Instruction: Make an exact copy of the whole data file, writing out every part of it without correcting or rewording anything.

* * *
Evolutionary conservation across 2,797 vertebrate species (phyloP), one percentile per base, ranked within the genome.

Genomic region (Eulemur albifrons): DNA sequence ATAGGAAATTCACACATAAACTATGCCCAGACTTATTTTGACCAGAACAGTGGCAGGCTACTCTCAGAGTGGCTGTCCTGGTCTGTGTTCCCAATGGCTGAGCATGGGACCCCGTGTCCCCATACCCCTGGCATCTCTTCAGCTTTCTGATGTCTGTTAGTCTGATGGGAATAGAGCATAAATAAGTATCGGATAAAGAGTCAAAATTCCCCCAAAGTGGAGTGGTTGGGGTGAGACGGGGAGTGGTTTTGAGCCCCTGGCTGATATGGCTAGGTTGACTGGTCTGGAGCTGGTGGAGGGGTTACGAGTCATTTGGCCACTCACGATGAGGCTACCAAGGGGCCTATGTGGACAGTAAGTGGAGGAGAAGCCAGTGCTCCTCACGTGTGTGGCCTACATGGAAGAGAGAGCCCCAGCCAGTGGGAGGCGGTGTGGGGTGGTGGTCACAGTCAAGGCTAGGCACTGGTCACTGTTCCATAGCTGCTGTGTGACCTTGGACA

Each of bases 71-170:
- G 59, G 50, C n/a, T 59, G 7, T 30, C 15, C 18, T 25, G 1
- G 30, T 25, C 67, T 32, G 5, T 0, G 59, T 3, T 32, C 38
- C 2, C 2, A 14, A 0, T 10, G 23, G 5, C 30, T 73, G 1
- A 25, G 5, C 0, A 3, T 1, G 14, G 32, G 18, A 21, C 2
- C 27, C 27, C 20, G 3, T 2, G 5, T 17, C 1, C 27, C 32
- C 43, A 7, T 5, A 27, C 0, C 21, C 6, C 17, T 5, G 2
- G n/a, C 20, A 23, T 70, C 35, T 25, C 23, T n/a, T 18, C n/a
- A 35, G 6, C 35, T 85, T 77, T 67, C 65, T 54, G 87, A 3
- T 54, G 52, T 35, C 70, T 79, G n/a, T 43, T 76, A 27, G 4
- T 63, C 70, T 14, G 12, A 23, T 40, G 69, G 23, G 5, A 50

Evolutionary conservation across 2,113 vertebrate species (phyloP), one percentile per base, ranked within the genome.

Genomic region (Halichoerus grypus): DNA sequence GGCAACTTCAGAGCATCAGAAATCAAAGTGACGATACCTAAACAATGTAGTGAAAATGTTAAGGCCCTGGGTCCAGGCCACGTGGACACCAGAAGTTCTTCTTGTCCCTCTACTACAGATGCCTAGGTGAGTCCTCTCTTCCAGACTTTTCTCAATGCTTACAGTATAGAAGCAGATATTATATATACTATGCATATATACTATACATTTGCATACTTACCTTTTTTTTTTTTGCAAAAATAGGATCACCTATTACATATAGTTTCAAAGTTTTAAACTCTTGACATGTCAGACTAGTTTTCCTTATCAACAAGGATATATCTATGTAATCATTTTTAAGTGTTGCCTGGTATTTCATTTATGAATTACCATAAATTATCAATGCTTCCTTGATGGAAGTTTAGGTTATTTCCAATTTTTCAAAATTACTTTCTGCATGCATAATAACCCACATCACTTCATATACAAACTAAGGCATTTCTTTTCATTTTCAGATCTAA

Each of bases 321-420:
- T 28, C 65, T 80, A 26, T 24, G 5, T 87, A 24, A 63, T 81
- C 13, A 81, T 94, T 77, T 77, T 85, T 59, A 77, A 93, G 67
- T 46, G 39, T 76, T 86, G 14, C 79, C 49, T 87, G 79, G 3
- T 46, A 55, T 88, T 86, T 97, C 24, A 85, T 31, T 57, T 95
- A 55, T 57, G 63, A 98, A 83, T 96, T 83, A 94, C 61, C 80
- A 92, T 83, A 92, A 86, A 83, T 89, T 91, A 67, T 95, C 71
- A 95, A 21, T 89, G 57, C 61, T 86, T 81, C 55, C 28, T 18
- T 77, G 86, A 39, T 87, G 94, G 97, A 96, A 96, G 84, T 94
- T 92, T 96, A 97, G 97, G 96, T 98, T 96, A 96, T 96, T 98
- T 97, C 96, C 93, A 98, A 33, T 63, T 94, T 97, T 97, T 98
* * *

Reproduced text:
Evolutionary conservation across 2,797 vertebrate species (phyloP), one percentile per base, ranked within the genome.

Genomic region (Eulemur albifrons): DNA sequence ATAGGAAATTCACACATAAACTATGCCCAGACTTATTTTGACCAGAACAGTGGCAGGCTACTCTCAGAGTGGCTGTCCTGGTCTGTGTTCCCAATGGCTGAGCATGGGACCCCGTGTCCCCATACCCCTGGCATCTCTTCAGCTTTCTGATGTCTGTTAGTCTGATGGGAATAGAGCATAAATAAGTATCGGATAAAGAGTCAAAATTCCCCCAAAGTGGAGTGGTTGGGGTGAGACGGGGAGTGGTTTTGAGCCCCTGGCTGATATGGCTAGGTTGACTGGTCTGGAGCTGGTGGAGGGGTTACGAGTCATTTGGCCACTCACGATGAGGCTACCAAGGGGCCTATGTGGACAGTAAGTGGAGGAGAAGCCAGTGCTCCTCACGTGTGTGGCCTACATGGAAGAGAGAGCCCCAGCCAGTGGGAGGCGGTGTGGGGTGGTGGTCACAGTCAAGGCTAGGCACTGGTCACTGTTCCATAGCTGCTGTGTGACCTTGGACA

Each of bases 71-170:
- G 59, G 50, C n/a, T 59, G 7, T 30, C 15, C 18, T 25, G 1
- G 30, T 25, C 67, T 32, G 5, T 0, G 59, T 3, T 32, C 38
- C 2, C 2, A 14, A 0, T 10, G 23, G 5, C 30, T 73, G 1
- A 25, G 5, C 0, A 3, T 1, G 14, G 32, G 18, A 21, C 2
- C 27, C 27, C 20, G 3, T 2, G 5, T 17, C 1, C 27, C 32
- C 43, A 7, T 5, A 27, C 0, C 21, C 6, C 17, T 5, G 2
- G n/a, C 20, A 23, T 70, C 35, T 25, C 23, T n/a, T 18, C n/a
- A 35, G 6, C 35, T 85, T 77, T 67, C 65, T 54, G 87, A 3
- T 54, G 52, T 35, C 70, T 79, G n/a, T 43, T 76, A 27, G 4
- T 63, C 70, T 14, G 12, A 23, T 40, G 69, G 23, G 5, A 50

Evolutionary conservation across 2,113 vertebrate species (phyloP), one percentile per base, ranked within the genome.

Genomic region (Halichoerus grypus): DNA sequence GGCAACTTCAGAGCATCAGAAATCAAAGTGACGATACCTAAACAATGTAGTGAAAATGTTAAGGCCCTGGGTCCAGGCCACGTGGACACCAGAAGTTCTTCTTGTCCCTCTACTACAGATGCCTAGGTGAGTCCTCTCTTCCAGACTTTTCTCAATGCTTACAGTATAGAAGCAGATATTATATATACTATGCATATATACTATACATTTGCATACTTACCTTTTTTTTTTTTGCAAAAATAGGATCACCTATTACATATAGTTTCAAAGTTTTAAACTCTTGACATGTCAGACTAGTTTTCCTTATCAACAAGGATATATCTATGTAATCATTTTTAAGTGTTGCCTGGTATTTCATTTATGAATTACCATAAATTATCAATGCTTCCTTGATGGAAGTTTAGGTTATTTCCAATTTTTCAAAATTACTTTCTGCATGCATAATAACCCACATCACTTCATATACAAACTAAGGCATTTCTTTTCATTTTCAGATCTAA

Each of bases 321-420:
- T 28, C 65, T 80, A 26, T 24, G 5, T 87, A 24, A 63, T 81
- C 13, A 81, T 94, T 77, T 77, T 85, T 59, A 77, A 93, G 67
- T 46, G 39, T 76, T 86, G 14, C 79, C 49, T 87, G 79, G 3
- T 46, A 55, T 88, T 86, T 97, C 24, A 85, T 31, T 57, T 95
- A 55, T 57, G 63, A 98, A 83, T 96, T 83, A 94, C 61, C 80
- A 92, T 83, A 92, A 86, A 83, T 89, T 91, A 67, T 95, C 71
- A 95, A 21, T 89, G 57, C 61, T 86, T 81, C 55, C 28, T 18
- T 77, G 86, A 39, T 87, G 94, G 97, A 96, A 96, G 84, T 94
- T 92, T 96, A 97, G 97, G 96, T 98, T 96, A 96, T 96, T 98
- T 97, C 96, C 93, A 98, A 33, T 63, T 94, T 97, T 97, T 98